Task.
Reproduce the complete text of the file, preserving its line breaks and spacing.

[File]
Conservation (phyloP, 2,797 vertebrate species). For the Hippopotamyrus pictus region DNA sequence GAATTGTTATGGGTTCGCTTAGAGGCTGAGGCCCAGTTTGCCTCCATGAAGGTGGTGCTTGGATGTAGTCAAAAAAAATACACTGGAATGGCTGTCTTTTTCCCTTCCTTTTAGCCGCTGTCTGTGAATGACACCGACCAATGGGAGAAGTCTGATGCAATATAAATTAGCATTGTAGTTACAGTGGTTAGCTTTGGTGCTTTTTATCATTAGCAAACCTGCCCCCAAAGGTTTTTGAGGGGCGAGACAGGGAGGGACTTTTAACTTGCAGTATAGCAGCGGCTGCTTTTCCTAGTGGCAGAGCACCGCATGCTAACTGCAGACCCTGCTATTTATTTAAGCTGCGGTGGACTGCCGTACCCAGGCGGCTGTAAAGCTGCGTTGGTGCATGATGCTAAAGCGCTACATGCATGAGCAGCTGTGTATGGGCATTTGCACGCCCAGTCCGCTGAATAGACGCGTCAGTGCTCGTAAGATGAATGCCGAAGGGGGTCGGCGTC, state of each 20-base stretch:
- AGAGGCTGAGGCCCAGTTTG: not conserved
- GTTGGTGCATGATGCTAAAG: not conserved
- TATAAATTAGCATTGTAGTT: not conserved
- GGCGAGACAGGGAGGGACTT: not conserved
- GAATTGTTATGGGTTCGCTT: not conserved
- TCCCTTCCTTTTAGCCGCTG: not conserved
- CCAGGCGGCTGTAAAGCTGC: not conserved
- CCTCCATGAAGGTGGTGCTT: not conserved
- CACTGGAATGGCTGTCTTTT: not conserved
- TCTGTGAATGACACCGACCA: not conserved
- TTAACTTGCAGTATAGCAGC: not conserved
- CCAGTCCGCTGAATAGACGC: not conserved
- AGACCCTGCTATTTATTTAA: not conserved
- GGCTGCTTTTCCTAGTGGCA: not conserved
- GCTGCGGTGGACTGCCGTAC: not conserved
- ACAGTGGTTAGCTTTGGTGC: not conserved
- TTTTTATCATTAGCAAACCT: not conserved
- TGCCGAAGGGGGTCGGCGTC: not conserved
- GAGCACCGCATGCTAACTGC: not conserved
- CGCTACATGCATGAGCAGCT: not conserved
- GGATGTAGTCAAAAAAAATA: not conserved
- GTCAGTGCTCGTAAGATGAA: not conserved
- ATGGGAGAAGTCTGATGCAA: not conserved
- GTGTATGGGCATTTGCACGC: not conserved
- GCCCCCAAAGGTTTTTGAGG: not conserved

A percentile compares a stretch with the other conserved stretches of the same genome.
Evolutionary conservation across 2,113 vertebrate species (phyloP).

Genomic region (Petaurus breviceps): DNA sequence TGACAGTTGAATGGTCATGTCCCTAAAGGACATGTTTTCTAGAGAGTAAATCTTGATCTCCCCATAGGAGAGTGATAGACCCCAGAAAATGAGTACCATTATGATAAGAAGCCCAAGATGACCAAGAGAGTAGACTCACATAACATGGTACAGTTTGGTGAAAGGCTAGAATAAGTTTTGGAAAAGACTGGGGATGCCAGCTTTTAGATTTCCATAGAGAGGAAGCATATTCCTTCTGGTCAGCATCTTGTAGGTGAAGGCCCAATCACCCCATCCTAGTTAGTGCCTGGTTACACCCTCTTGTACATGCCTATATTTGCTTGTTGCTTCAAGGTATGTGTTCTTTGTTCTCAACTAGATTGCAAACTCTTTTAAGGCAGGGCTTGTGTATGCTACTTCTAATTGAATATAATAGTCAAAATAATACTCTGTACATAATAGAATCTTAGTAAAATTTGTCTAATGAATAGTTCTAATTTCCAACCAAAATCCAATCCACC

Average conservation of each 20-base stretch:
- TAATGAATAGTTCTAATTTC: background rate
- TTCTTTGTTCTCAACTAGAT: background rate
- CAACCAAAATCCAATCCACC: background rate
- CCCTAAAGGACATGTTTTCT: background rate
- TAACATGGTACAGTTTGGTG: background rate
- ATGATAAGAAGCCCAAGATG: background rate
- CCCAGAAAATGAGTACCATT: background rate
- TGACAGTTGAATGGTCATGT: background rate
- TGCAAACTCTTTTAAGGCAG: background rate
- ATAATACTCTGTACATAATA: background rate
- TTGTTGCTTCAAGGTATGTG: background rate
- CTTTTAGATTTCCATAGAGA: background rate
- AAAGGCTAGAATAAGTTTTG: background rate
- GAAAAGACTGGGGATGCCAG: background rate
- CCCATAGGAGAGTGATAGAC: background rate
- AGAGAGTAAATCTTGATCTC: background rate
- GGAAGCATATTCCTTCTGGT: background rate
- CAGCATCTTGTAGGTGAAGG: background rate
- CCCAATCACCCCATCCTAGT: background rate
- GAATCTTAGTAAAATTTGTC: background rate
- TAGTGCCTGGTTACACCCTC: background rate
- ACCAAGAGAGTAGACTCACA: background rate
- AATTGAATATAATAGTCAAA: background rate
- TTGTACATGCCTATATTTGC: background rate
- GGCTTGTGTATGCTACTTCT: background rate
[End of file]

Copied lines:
Conservation (phyloP, 2,797 vertebrate species). For the Hippopotamyrus pictus region DNA sequence GAATTGTTATGGGTTCGCTTAGAGGCTGAGGCCCAGTTTGCCTCCATGAAGGTGGTGCTTGGATGTAGTCAAAAAAAATACACTGGAATGGCTGTCTTTTTCCCTTCCTTTTAGCCGCTGTCTGTGAATGACACCGACCAATGGGAGAAGTCTGATGCAATATAAATTAGCATTGTAGTTACAGTGGTTAGCTTTGGTGCTTTTTATCATTAGCAAACCTGCCCCCAAAGGTTTTTGAGGGGCGAGACAGGGAGGGACTTTTAACTTGCAGTATAGCAGCGGCTGCTTTTCCTAGTGGCAGAGCACCGCATGCTAACTGCAGACCCTGCTATTTATTTAAGCTGCGGTGGACTGCCGTACCCAGGCGGCTGTAAAGCTGCGTTGGTGCATGATGCTAAAGCGCTACATGCATGAGCAGCTGTGTATGGGCATTTGCACGCCCAGTCCGCTGAATAGACGCGTCAGTGCTCGTAAGATGAATGCCGAAGGGGGTCGGCGTC, state of each 20-base stretch:
- AGAGGCTGAGGCCCAGTTTG: not conserved
- GTTGGTGCATGATGCTAAAG: not conserved
- TATAAATTAGCATTGTAGTT: not conserved
- GGCGAGACAGGGAGGGACTT: not conserved
- GAATTGTTATGGGTTCGCTT: not conserved
- TCCCTTCCTTTTAGCCGCTG: not conserved
- CCAGGCGGCTGTAAAGCTGC: not conserved
- CCTCCATGAAGGTGGTGCTT: not conserved
- CACTGGAATGGCTGTCTTTT: not conserved
- TCTGTGAATGACACCGACCA: not conserved
- TTAACTTGCAGTATAGCAGC: not conserved
- CCAGTCCGCTGAATAGACGC: not conserved
- AGACCCTGCTATTTATTTAA: not conserved
- GGCTGCTTTTCCTAGTGGCA: not conserved
- GCTGCGGTGGACTGCCGTAC: not conserved
- ACAGTGGTTAGCTTTGGTGC: not conserved
- TTTTTATCATTAGCAAACCT: not conserved
- TGCCGAAGGGGGTCGGCGTC: not conserved
- GAGCACCGCATGCTAACTGC: not conserved
- CGCTACATGCATGAGCAGCT: not conserved
- GGATGTAGTCAAAAAAAATA: not conserved
- GTCAGTGCTCGTAAGATGAA: not conserved
- ATGGGAGAAGTCTGATGCAA: not conserved
- GTGTATGGGCATTTGCACGC: not conserved
- GCCCCCAAAGGTTTTTGAGG: not conserved

A percentile compares a stretch with the other conserved stretches of the same genome.
Evolutionary conservation across 2,113 vertebrate species (phyloP).

Genomic region (Petaurus breviceps): DNA sequence TGACAGTTGAATGGTCATGTCCCTAAAGGACATGTTTTCTAGAGAGTAAATCTTGATCTCCCCATAGGAGAGTGATAGACCCCAGAAAATGAGTACCATTATGATAAGAAGCCCAAGATGACCAAGAGAGTAGACTCACATAACATGGTACAGTTTGGTGAAAGGCTAGAATAAGTTTTGGAAAAGACTGGGGATGCCAGCTTTTAGATTTCCATAGAGAGGAAGCATATTCCTTCTGGTCAGCATCTTGTAGGTGAAGGCCCAATCACCCCATCCTAGTTAGTGCCTGGTTACACCCTCTTGTACATGCCTATATTTGCTTGTTGCTTCAAGGTATGTGTTCTTTGTTCTCAACTAGATTGCAAACTCTTTTAAGGCAGGGCTTGTGTATGCTACTTCTAATTGAATATAATAGTCAAAATAATACTCTGTACATAATAGAATCTTAGTAAAATTTGTCTAATGAATAGTTCTAATTTCCAACCAAAATCCAATCCACC

Average conservation of each 20-base stretch:
- TAATGAATAGTTCTAATTTC: background rate
- TTCTTTGTTCTCAACTAGAT: background rate
- CAACCAAAATCCAATCCACC: background rate
- CCCTAAAGGACATGTTTTCT: background rate
- TAACATGGTACAGTTTGGTG: background rate
- ATGATAAGAAGCCCAAGATG: background rate
- CCCAGAAAATGAGTACCATT: background rate
- TGACAGTTGAATGGTCATGT: background rate
- TGCAAACTCTTTTAAGGCAG: background rate
- ATAATACTCTGTACATAATA: background rate
- TTGTTGCTTCAAGGTATGTG: background rate
- CTTTTAGATTTCCATAGAGA: background rate
- AAAGGCTAGAATAAGTTTTG: background rate
- GAAAAGACTGGGGATGCCAG: background rate
- CCCATAGGAGAGTGATAGAC: background rate
- AGAGAGTAAATCTTGATCTC: background rate
- GGAAGCATATTCCTTCTGGT: background rate
- CAGCATCTTGTAGGTGAAGG: background rate
- CCCAATCACCCCATCCTAGT: background rate
- GAATCTTAGTAAAATTTGTC: background rate
- TAGTGCCTGGTTACACCCTC: background rate
- ACCAAGAGAGTAGACTCACA: background rate
- AATTGAATATAATAGTCAAA: background rate
- TTGTACATGCCTATATTTGC: background rate
- GGCTTGTGTATGCTACTTCT: background rate